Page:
Why It's Never Too Early to Teach Your Child Good Social Media Habits

Teens and even tweens are going to use social media no matter what. The American Psychological Association issues new guidelines for parents and children to stay safe online.

Teens take a selfie

Gabriel (Gabi) Bucataru / Stocksy

If you thought you could coast when it comes to talking to your younger child about social media, think again. Your tween may be counting down the days until they turn 13. Not only do they officially become a teenager, but they are also now technically allowed to use social media accounts like Instagram.

If it were up to the country's top doctor though, 13 is still too young for children to be on social media. U.S. Surgeon General Vivek Murthy says kids this age are still developing their identities, and the environment on social media often creates a distorted view of self-worth and relationships. The Surgeon General adds he knows it's hard to keep kids off social media due to its popularity. But, he suggests parents create a united front and not allow their kids to get accounts until later in their teenage years.

Still, children will find a way online anyway. The number of children under 13 using fake birthdays and a parent's email address to create accounts on popular social media sites (whether they have permission or not) is a bit startling.

According to 2022 research from Ofcom, the regulator for communications services in the United Kingdom, 33% of parents of children ages 5 to 7 said their child had at least one social media account. About 60% of children ages 8 to 11 owned an account. That means instead of kickball, conversations at recess for your fourth grader may very well be focused more on who posted what on Instagram or TikTok last night. Scary, we know.

That's why the American Psychological Association (APA) came up with a new set of guidelines for parents and children to help them create safe social media habits.

Guidelines for Safe Social Media Usage

We all know teens and tweens are going to use social media no matter what, so it's important to set boundaries and expectations. That was the basis for the APA's new recommendations on social media use. The APA's advisory group came up with 10 recommendations.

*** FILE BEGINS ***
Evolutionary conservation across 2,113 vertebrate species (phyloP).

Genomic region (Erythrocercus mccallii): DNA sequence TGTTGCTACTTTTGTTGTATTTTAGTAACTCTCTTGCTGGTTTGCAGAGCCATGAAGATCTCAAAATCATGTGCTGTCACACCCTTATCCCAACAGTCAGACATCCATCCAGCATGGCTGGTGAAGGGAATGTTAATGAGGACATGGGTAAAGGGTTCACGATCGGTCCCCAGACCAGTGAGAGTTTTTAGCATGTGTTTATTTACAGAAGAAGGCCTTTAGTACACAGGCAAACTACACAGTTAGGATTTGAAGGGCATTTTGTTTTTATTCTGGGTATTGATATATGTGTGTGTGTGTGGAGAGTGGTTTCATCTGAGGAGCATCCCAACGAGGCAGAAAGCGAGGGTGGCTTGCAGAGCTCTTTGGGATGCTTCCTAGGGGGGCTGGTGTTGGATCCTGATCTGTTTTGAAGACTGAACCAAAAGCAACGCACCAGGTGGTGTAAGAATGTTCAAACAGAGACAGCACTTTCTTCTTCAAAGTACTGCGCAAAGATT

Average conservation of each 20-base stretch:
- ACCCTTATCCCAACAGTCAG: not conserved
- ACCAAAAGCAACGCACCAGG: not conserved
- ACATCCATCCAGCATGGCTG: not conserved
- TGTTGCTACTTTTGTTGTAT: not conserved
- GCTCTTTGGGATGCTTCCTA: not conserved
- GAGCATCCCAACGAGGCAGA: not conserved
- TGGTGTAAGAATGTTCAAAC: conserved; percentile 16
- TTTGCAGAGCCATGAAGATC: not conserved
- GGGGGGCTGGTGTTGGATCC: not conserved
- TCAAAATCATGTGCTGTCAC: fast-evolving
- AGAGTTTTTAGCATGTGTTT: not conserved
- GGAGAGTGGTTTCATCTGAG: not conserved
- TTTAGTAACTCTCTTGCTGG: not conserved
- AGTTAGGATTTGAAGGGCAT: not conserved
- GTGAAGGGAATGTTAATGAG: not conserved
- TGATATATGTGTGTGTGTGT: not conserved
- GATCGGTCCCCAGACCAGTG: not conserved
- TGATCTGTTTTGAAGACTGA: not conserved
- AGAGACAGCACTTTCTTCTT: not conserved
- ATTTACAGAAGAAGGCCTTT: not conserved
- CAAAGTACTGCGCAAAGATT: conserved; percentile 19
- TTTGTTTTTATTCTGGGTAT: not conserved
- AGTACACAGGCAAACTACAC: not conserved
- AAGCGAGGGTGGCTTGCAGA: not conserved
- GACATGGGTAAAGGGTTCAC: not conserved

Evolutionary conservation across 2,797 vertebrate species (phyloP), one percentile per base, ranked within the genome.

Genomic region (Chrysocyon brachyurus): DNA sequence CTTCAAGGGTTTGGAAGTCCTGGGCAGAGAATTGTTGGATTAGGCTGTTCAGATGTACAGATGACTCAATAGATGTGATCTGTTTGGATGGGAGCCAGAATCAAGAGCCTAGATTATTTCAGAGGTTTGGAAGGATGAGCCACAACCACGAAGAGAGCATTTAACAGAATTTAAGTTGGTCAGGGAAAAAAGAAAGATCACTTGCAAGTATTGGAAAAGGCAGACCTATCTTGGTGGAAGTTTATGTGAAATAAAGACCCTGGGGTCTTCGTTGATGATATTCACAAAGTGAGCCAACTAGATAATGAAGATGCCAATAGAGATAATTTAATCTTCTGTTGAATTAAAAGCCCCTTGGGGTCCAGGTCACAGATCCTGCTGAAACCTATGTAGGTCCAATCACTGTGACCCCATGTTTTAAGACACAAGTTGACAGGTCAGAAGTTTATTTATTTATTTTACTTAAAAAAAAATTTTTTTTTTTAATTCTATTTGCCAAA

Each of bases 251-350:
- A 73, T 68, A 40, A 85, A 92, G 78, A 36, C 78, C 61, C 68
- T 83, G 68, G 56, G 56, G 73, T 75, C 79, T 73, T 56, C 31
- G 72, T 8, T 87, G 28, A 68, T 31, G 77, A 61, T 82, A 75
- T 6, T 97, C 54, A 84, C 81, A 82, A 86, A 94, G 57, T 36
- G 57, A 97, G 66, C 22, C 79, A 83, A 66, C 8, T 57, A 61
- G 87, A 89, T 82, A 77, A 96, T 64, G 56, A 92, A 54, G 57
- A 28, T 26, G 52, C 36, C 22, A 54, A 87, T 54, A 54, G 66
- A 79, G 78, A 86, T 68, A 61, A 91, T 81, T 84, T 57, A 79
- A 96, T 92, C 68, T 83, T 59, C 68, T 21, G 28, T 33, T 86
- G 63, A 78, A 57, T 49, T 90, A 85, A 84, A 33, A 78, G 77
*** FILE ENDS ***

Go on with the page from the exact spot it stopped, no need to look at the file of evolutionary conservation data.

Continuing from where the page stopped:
One of the first points the APA makes is that kids should have some kind of social media literacy training. “Social media is neither inherently harmful nor beneficial to our youth,” APA President Thema Bryant, Ph.D. says in a news release. “Just as we require young people to be trained in order to get a driver’s license, our youth need instruction in the safe and healthy use of social media.”

Among the other recommendations, the APA says social media use should be tailored to kids' developmental capabilities. For kids on the younger side, adults should closely monitor their usage, which includes discussions around the content they are seeing. Tweens and teens should also be limited in how they're using social media to compare beauty and appearance, as well as be monitored for any signs of problematic social media use, which may interfere with their daily routines, sleep, or physical activity.

“We hope these recommendations will be helpful as we all try to keep pace with the rapidly shifting social media ecosystem,” says APA CEO Arthur C. Evans Jr., Ph.D. in the news release. Still, the APA says more investment is needed in research to further determine the impact of social media on our young people.

Positives of Social Media for Kids

There are undoubtedly perks to having kids of the proper age and with parental consent connecting with their peers on social media. Even the APA acknowledges there are benefits, including promoting healthy socialization.

Platforms like Instagram are full of inspiration and allow kids to creatively express themselves. But parents should also be aware of potential exposure to cyberbullying and inappropriate content. Younger children in particular may not realize the consequences of their online actions, which may put them in compromising situations. These are risks that the popular photo-sharing app is taking seriously.

Over the years, Instagram has unveiled numerous safety upgrades to protect kids and teens online. Some recent implementations: an education hub for parents, supervision tools, automatic private accounts for young users, a "Take a Break" feature that discourages endless scrolling, and more.